Stephen Paul, author of ‘The Perfect Game’, is joining us today on Terraverum to talk about his book and let us see a glimpse into his writing habits and share some of his thoughts on books, characters and several other things. I enjoyed this interview and I’m sure you all will as well.
Tell us a little bit about your book.
I’d be delighted to, and thanks for having me. The Perfect Game is a fast-paced suspense thriller with a supernatural touch. The protagonist of the book, Kyle Vine, is a psychology professor who is thrust into the middle of a mystery when the young student he was about to start an affair with suddenly collapses from a brain hemorrhage. As more hemorrhages continue to strike, Kyle soon finds himself teaming up with the student’s eccentric uncle to unravel a mystery unlike any the world has ever seen in order to find out who’s behind the lethal attacks and how they’re connected to the sudden success of a journeyman pitcher.
How did the idea come about?
I hate to give out any spoilers, so I’ll just say that the idea first came about during a rather popular controversy in the sporting world and snowballed from there.
What is your writing process like?
I typically write in the morning before getting ready for work and before my wife and son wake up. I find it’s easier to create in the mornings as opposed to the night when my mind is usually cluttered and stressed from everything that took place during the day. However, since the mornings only provide so much time, I do wind up editing and researching at night. I also always need coffee. Even if I’m not drinking it, I need a cup nearby.
Was there a lot of medical research to do?
Quite a bit, yes. From the mechanics, statistics and effects of brain hemorrhages to the general overall workings of the brain, there was plenty of medical research performed. And it wasn’t just limited to mainstream medicine. Holistic methods play a very large role in the book and it was a fascinating subject to research as I hadn’t been all that familiar with the practices beforehand.
What did you find to be the most challenging issue or part of the book?
Believability. Making the twists and turns believable and the supernatural elements seem as if they could actually happen. Getting this right was probably the most difficult part but also the part I take pride in most. It’s not an easy task to make these elements believable but, to me, if a thriller or mystery isn’t believable, it doesn’t work.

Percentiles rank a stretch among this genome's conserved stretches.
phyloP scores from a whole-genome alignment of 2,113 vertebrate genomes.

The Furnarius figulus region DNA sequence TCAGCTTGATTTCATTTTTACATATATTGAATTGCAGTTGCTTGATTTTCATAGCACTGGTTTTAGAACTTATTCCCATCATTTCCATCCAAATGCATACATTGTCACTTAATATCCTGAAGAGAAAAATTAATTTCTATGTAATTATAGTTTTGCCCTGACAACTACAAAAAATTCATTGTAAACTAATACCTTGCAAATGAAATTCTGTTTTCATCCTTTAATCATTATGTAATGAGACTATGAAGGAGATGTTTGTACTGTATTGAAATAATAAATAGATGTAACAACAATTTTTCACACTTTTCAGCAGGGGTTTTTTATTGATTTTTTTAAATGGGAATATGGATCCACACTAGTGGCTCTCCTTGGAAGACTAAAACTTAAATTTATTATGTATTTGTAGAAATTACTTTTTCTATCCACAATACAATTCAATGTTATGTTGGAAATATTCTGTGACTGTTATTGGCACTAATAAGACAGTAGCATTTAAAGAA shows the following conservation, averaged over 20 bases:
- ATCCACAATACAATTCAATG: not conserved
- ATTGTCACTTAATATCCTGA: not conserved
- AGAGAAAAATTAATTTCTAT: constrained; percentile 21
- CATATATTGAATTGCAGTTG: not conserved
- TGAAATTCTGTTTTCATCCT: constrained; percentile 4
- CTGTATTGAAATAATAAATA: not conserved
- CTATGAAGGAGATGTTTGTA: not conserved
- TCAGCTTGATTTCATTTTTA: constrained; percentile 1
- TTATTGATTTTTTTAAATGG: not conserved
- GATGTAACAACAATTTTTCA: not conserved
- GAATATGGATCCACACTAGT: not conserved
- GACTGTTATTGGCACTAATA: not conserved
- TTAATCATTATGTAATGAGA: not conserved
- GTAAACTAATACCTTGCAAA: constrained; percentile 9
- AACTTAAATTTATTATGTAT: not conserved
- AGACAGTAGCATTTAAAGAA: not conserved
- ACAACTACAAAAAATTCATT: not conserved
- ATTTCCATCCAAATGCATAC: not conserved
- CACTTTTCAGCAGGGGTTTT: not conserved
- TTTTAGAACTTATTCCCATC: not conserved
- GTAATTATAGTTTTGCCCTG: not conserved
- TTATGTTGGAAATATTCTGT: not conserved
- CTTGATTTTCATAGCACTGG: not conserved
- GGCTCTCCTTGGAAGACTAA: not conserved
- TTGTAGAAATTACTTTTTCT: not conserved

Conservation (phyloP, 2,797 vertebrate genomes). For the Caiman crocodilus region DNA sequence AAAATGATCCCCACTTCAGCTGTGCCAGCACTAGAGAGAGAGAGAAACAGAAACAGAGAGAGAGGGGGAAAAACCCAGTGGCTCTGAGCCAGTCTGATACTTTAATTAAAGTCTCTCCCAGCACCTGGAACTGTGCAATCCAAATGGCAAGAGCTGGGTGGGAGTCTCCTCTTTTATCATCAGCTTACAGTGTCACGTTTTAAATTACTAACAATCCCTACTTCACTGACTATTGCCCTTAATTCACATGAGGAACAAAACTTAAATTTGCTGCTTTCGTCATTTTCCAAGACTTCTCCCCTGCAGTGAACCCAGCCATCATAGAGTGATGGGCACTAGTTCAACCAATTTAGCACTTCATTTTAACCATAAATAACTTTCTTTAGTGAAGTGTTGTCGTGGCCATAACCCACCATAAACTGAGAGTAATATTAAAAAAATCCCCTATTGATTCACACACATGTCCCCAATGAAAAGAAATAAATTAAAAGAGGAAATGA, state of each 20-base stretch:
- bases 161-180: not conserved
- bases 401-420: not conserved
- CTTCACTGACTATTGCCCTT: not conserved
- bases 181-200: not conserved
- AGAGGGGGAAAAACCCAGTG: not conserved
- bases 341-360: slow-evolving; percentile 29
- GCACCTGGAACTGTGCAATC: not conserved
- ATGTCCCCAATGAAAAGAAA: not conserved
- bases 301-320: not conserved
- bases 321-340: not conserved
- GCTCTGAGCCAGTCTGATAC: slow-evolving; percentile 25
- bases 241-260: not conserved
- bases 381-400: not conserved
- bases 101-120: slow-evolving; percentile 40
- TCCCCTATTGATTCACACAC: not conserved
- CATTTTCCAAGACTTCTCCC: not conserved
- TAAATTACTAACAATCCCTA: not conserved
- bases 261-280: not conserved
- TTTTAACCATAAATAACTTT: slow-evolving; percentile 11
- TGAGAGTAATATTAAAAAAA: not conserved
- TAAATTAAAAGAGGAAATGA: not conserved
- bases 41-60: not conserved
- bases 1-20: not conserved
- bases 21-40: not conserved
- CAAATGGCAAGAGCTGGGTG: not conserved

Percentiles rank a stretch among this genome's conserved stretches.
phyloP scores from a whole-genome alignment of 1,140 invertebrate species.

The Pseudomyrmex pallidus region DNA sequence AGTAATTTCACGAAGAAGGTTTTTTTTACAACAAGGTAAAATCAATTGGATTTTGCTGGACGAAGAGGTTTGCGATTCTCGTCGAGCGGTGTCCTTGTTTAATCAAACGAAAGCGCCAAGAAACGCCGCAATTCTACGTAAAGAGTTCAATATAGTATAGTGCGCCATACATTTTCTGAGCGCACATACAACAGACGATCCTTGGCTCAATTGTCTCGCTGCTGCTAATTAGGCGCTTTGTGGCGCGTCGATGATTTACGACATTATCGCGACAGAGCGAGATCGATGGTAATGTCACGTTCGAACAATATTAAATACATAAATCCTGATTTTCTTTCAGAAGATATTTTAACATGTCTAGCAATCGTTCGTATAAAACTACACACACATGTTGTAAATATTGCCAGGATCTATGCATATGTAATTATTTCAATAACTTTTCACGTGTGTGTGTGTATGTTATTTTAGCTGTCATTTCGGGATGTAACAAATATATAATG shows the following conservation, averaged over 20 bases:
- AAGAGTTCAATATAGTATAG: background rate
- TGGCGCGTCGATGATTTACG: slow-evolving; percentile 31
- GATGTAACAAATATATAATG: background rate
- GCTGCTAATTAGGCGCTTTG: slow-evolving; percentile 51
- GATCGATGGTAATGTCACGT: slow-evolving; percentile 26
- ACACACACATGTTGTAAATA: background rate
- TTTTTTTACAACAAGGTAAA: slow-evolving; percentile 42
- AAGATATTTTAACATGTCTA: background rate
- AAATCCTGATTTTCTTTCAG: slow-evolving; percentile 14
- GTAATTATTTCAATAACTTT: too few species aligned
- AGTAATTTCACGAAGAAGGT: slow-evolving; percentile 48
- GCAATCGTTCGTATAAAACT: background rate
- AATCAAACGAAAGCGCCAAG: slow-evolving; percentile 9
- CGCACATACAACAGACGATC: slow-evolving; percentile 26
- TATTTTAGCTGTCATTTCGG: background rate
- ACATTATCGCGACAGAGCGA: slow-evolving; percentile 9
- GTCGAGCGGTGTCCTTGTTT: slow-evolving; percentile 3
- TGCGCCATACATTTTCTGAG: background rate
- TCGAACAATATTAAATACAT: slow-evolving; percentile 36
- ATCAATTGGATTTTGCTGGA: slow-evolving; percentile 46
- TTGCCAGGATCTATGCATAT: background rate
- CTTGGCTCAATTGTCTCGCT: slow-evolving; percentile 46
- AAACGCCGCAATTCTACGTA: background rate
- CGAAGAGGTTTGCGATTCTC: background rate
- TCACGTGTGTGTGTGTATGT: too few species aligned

How did your main characters come about?
I enjoy starting with an ordinary character thrown into an extraordinary situation. That’s how the main protagonist, Kyle Vine, came about. I then like to make those surrounding him a bit more colorful, which is how Liam (the eccentric uncle) and Eddie (the boisterous best friend) came about.
Your book seems incredibly intriguing and like quite a ride, do you enjoy reading as well as writing this genre?
I do. I enjoy thrillers where the pages seem to fly by and the book gains speed as you race to find out what’s next. Throw in a little supernatural twist and I’m hooked.
What authors have been inspirational to you and why would you think so?
I think every author and book I’ve read has had an impact on me. Tom Wolfe’s The Right Stuff taught me how non-fiction could be just as thrilling and entertaining as fiction. Michael Crichton, Dan Brown, Greg Iles, and so many other thriller authors taught me how to thrill and teach at the same time. And Stephen King’s On Writing is simply a must-read for anyone even thinking about becoming a writer.
What five books should every person have in their library and why?
Tough one. I think the five books should be ones that bring fond memories just by looking at the covers alone. For instance, the books I keep aren’t necessarily my favorites, but they’re special to me. I keep a very worn paperback edition of The Cardinal and the Kremlin because it makes me think of my dad (he was a huge Tom Clancy fan). I keep Chuck Yeager’s autobiography because he was the first real person who seemed like a super hero to me. I keep Interview with a Vampire because it made me realize the importance of a book’s title. I keep State of Fear because it makes me think of my honeymoon (but not the title! It just happened to be what I was reading on the beach with my wife). And I keep a Calvin and Hobbes collection because it keeps me young.
Where do you write and do you prefer music or silence?
It depends. For the past few years, I’ve largely written at home. But I used to write at cafes all the time. I can also write with music playing or without. Background noise usually doesn’t have an impact on me when I’m writing creatively, but I do need quiet when I’m editing.
What advice would you give up-and-coming authors?
Do it because you love it, or don’t do it at all.
Do you have any other books that you are working on?
I’m working on a new thriller about a young man’s discovery that he has an ability to heal a finite number of people. Once the draft is complete, I may start editing two other works I’ve already completed. One is about a psychologist’s treatment of a young man who thinks he has extraordinary abilities and another is about the discovery of the staff of Moses.
You can find the book on Amazon (http://www.amazon.com/dp/B00IKU2GY0). Thanks for having me!